The University of Liverpool is running a project to establish how common liver fluke infection is in horses.
The project, funded by the Animal Welfare Foundation, also aims to establish whether liver fluke is a cause of unexplained liver disease in equines and to define the clinical syndrome associated with infection.
A spokesman for the university said it was looking for about 250 horses that have, or are suspected of having, liver disease, to include in this study. Control animals are being recruited separately.
“Each blood sample will be tested for liver fluke free of charge, and we will ask for some information about the horse,” she explained. “We will take a clinical history from the horse’s vet and ask the owner to answer a questionnaire on management.”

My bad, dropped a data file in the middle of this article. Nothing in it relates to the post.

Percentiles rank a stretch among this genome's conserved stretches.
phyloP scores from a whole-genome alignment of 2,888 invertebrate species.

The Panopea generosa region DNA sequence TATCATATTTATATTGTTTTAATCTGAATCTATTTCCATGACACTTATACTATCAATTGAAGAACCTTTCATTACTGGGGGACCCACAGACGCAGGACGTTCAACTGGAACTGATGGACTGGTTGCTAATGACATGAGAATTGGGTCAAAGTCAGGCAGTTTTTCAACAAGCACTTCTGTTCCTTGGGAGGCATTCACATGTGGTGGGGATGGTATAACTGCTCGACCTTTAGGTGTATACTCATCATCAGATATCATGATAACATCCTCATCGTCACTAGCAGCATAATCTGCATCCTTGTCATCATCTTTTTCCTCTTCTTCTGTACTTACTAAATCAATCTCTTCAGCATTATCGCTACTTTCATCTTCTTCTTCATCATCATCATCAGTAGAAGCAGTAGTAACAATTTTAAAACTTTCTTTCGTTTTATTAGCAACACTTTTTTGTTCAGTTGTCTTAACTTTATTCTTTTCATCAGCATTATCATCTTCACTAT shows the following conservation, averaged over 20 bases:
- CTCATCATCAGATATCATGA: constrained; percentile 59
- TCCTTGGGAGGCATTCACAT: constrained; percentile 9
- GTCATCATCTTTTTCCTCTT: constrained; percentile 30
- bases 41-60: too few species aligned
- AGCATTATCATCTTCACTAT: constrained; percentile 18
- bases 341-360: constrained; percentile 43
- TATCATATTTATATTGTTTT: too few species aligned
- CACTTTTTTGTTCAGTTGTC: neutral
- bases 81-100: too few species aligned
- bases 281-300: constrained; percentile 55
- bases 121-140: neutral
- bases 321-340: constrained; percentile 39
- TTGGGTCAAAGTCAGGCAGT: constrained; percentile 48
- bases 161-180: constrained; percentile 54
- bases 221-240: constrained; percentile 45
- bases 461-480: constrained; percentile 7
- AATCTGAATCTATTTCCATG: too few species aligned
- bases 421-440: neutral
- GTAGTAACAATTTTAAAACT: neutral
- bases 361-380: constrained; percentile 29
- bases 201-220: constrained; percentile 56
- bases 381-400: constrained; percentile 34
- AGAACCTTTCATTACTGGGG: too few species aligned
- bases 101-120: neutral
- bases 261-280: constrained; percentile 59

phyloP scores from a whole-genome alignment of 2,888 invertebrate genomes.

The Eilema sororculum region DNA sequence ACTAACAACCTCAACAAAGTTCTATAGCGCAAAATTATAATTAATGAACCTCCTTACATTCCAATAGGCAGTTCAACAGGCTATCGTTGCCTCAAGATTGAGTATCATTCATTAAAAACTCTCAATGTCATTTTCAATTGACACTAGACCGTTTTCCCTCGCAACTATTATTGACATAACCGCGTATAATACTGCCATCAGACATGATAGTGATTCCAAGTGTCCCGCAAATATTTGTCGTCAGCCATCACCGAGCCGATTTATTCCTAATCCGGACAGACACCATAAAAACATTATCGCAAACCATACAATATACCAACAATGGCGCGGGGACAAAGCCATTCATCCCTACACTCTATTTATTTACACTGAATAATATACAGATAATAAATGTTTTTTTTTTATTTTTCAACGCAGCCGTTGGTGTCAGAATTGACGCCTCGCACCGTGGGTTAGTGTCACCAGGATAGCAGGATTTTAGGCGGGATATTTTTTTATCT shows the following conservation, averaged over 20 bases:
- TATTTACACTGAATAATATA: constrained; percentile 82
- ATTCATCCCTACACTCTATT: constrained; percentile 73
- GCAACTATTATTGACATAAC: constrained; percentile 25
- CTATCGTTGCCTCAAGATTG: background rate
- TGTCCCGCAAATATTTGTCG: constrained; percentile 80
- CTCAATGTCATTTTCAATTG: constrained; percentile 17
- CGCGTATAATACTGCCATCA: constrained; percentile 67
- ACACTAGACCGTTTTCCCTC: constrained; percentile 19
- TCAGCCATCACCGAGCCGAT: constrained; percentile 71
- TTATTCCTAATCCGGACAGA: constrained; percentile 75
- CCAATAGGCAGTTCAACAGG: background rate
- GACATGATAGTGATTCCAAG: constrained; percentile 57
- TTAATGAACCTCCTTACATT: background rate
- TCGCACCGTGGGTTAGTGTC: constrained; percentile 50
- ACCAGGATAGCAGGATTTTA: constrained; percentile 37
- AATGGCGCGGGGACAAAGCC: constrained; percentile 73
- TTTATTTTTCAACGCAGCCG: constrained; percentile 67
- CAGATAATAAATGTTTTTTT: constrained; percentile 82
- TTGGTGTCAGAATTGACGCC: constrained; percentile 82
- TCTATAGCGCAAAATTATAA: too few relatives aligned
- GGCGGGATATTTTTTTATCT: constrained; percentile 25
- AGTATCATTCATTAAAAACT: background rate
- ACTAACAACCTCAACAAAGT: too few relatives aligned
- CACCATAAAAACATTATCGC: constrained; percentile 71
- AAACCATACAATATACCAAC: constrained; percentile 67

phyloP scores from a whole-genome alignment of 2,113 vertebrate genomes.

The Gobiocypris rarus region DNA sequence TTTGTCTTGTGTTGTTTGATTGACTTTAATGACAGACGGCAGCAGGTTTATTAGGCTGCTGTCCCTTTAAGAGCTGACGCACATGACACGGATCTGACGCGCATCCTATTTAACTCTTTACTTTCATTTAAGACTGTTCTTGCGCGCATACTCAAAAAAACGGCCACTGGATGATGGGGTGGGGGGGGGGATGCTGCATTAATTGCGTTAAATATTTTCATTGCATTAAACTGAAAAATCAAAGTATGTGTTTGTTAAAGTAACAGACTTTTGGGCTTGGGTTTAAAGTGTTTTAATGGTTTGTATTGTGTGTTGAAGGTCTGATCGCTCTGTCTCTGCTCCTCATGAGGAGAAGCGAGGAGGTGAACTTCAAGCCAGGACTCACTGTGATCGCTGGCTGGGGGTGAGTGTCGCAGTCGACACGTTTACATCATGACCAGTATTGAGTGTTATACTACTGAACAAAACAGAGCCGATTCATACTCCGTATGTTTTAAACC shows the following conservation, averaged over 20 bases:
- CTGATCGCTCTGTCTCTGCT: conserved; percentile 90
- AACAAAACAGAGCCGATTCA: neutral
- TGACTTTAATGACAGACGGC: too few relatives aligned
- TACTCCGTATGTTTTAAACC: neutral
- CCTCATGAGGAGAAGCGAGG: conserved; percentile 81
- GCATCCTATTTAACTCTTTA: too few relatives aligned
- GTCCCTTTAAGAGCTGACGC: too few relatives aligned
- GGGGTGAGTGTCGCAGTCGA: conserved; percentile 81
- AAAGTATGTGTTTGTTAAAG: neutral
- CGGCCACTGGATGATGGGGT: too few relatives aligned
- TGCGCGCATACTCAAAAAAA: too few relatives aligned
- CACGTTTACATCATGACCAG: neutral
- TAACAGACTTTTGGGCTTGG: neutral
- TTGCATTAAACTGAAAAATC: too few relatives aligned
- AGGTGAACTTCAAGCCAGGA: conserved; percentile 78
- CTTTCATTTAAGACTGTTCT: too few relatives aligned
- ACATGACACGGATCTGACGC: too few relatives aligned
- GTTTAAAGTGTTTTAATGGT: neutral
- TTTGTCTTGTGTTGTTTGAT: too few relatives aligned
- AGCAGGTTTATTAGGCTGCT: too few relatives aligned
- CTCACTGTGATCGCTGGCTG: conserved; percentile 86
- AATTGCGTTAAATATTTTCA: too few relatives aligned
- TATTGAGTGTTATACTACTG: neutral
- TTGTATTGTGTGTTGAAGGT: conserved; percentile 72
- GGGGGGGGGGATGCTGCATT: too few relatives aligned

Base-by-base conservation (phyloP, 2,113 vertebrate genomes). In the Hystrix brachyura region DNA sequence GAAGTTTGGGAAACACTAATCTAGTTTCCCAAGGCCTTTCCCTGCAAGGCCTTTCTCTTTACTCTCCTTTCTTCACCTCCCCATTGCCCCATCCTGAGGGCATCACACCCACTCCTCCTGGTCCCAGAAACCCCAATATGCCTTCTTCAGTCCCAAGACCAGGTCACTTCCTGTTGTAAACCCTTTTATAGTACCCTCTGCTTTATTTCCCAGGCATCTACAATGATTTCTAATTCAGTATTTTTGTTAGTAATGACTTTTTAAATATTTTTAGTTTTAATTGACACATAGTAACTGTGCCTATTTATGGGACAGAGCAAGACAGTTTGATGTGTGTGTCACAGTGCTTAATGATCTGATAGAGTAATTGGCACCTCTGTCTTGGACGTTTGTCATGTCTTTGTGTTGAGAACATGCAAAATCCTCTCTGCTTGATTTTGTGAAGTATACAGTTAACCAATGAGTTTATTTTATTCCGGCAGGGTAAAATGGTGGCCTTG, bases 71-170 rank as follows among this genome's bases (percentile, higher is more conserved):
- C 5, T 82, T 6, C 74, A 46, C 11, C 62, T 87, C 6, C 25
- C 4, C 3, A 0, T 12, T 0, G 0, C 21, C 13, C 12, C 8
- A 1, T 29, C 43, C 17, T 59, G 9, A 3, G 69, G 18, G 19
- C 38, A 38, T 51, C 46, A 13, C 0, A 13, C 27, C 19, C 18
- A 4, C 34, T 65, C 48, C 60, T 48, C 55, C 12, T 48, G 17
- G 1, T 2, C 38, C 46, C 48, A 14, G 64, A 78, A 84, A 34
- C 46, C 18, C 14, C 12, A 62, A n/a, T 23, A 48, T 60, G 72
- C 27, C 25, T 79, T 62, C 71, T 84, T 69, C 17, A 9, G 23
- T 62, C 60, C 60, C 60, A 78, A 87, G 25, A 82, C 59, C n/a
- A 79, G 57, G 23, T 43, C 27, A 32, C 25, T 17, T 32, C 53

Blood samples must be unused blood from samples taken for other purposes, to comply with rules on animal research.
Horse owners who want to be involved should ask their vets to contact Alison Howell,
[email protected] or phone: 07889 644864.
Fasciola hepatica (liver fluke) is a parasite that can infect animals that eat contaminated grass. In the UK, disease occurs most commonly sheep and cattle.
Liver fluke is known to affect horses, although the extent of the problem is not established. This is partly because, unlike sheep and cattle, infected horses do not seem to reliably excrete fluke eggs in their faeces, making diagnosis difficult.
The University of Liverpool has developed an enzyme-linked immunosorbent assay (ELISA) that is able to detect antibodies against liver fluke. The presence of antibodies indicates a current or recent infection.
Since the ELISA was introduced two years ago, it has tested 110 samples sent in by vets from all over the UK. Of these, 16% have tested positive for fluke.
Liver fluke infection in horses has been associated with poor performance, inappetence, colic, anaemia and signs consistent with liver disease.
Image: Sally Murray